The reduction in readmission rates is about half as large as previously reported, researchers say.
Since October 2012, the Hospital Readmissions Reduction Program (HRRP) has financially penalized hospitals for high readmissions rates. HRRP started with three targeted conditions—acute myocardial infarction, heart failure, and pneumonia. In 2012, the penalty was a maximum 1% of Medicare reimbursements and that figure was raised to 2% in 2015.
The recent research in Health Affairs claims the positive impact of HRRP has been overstated.
"HRRP has been credited with lowering risk-adjusted readmission rates for targeted conditions at general acute care hospitals. However, these reductions appear to be illusory or overstated," the researchers wrote.
The researchers contend that declines in risk-adjusted readmission rates for targeted conditions are 48% lower than previously reported.
The primary mechanism for the discrepancy is a change in the electronic transaction standards that hospitals use to submit claims to Medicare, the researchers say.
- In 2011, the Centers for Medicare & Medicaid Services (CMS) allowed an increased number of diagnosis codes for Medicare claims.
- Before 2011, healthcare providers could not have more than nine or 10 diagnosis codes for a Medicare claim.
- After January 2011, healthcare providers could submit claims with as many as 25 diagnosis codes. "We document that around January 2011 the share of inpatient claims with nine or ten diagnoses plummeted and the share with eleven or more rose sharply," the researchers wrote.
- Allowing hospitals to file a larger number of diagnoses per claim reduced risk-adjusted patient readmission rates.
"By coincidence, the HRRP was implemented just before a change in electronic transaction standards that increased diagnostic coding and therefore created the illusion that risk-adjusted readmission rates had decreased," the researchers wrote.
Readmission reduction skepticism
The study findings should raise concern among hospital leaders, the lead author of the research told HealthLeaders recently.
"The efforts to reduce readmission have been much less successful than were previously believed. As a result, I would urge renewed skepticism about whether processes to reduce readmissions are in fact working," said Christopher Ody, PhD, a research assistant professor at Northwestern University's Kellogg School of Management in Illinois.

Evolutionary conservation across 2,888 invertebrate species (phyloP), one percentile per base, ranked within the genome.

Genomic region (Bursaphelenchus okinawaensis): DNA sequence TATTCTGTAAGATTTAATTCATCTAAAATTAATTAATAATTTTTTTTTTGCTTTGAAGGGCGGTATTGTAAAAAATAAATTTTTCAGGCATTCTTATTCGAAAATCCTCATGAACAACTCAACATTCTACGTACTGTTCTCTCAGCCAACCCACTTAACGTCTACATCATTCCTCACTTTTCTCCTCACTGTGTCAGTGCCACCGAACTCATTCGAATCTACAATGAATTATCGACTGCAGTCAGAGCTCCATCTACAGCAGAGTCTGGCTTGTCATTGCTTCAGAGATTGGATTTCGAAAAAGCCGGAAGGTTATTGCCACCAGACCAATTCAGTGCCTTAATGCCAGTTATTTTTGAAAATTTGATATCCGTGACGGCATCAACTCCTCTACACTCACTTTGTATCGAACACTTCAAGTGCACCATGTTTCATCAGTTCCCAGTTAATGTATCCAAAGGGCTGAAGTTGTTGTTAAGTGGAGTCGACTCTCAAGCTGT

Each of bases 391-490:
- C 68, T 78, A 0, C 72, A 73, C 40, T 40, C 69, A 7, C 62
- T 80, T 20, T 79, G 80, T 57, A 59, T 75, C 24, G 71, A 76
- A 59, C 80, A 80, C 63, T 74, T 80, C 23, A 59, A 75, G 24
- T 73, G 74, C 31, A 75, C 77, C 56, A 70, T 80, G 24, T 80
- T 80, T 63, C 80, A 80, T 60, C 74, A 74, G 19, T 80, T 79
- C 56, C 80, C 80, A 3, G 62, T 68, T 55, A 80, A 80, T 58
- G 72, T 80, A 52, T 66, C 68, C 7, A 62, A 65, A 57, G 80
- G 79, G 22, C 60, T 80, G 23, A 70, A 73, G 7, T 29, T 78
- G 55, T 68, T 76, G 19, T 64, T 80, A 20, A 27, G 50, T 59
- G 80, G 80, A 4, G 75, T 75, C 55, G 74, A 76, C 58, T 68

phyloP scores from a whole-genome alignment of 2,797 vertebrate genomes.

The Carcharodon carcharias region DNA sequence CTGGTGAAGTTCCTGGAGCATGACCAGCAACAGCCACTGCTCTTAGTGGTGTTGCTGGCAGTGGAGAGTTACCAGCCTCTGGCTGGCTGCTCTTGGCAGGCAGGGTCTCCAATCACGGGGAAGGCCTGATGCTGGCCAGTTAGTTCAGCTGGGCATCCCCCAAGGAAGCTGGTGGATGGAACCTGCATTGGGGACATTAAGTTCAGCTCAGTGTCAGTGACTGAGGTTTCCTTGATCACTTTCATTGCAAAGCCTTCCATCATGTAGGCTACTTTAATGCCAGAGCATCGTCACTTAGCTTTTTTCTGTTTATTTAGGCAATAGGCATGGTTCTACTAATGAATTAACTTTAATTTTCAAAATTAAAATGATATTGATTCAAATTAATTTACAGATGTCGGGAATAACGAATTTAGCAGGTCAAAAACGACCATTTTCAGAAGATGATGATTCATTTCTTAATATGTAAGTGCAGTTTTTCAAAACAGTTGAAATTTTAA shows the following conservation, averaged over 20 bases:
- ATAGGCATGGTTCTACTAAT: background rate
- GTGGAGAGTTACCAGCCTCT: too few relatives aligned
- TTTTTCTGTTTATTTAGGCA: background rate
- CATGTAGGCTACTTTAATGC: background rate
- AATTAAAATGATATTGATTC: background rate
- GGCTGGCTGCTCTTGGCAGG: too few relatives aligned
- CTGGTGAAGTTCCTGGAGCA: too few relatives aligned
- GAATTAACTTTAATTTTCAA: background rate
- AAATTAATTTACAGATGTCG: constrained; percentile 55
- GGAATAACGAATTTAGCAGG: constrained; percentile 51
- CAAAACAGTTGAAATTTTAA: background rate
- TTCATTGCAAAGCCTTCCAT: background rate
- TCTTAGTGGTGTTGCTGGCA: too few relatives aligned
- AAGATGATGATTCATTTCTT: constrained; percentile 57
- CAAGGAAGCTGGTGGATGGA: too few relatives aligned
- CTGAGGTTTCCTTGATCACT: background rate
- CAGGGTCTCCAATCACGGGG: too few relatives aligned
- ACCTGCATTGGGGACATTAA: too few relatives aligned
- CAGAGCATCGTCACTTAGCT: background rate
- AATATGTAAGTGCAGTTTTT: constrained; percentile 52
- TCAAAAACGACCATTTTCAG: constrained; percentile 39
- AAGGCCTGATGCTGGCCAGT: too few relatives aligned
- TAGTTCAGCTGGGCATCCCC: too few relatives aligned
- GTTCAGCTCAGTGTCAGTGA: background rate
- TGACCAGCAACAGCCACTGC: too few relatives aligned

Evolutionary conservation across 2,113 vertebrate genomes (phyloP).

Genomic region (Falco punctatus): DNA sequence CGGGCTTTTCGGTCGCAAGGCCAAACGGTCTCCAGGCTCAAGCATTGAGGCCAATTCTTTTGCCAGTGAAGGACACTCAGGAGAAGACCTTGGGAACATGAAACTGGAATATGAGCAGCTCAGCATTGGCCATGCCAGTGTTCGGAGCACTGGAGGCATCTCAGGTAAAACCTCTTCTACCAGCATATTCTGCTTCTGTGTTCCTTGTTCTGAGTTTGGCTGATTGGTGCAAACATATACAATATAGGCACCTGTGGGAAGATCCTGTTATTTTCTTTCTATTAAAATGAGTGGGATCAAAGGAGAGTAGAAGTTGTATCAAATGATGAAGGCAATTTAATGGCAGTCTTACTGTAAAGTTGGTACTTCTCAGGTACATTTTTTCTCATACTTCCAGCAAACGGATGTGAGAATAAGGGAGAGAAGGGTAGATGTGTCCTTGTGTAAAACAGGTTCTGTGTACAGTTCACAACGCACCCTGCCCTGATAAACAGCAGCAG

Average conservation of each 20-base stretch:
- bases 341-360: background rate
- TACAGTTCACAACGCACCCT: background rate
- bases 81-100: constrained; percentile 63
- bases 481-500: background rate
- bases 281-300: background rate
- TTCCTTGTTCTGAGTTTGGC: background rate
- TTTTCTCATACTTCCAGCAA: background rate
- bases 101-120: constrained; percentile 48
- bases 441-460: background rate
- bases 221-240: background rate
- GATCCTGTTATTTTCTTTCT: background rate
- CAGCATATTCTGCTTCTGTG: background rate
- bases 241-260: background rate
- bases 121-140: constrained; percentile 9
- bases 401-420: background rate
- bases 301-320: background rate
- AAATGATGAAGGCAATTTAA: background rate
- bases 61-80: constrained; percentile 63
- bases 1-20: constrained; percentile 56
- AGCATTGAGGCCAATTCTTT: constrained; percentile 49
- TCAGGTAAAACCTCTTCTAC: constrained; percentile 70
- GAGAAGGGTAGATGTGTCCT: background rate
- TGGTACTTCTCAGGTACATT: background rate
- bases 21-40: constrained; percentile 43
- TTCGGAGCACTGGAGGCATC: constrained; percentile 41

The research also raises concerns related to clinical care, he said. "The evidence that readmissions have fallen was flawed; and as a result, practitioners should be re-examining that evidence and any subsequent knowledge that was based on this flawed evidence."
Forecasting fate of HRRP
HRRP is a value-based program that should probably continue, Ody said. "The goal with these programs isn't to pay good hospitals more and bad hospitals less; it is to create incentives for hospitals with worse outcomes to improve."
CMS has addressed the worst flaws in HRRP, he said. "Some of the most troubling aspects of the HRRP have been reformed since its inception."
The reforms have included fixing a risk adjustment problem that unfairly penalized safety net hospitals for having a difficult case mix.
HRRP should continue within bounds, Ody said.
"These programs deserve more time to be tweaked. But for HRRP to make sense in the longer term, benefits from lower readmissions will need to be big, compared to the downside of exposing providers to a lot of risk."
The Hospital Readmissions Reduction Program penalizes readmissions for several targeted conditions such as pneumonia.
A change to electronic transaction standards that hospitals use to submit Medicare claims overstated HRRP's impact on readmissions.
Hospitals should confirm the effectiveness of their readmission reduction efforts.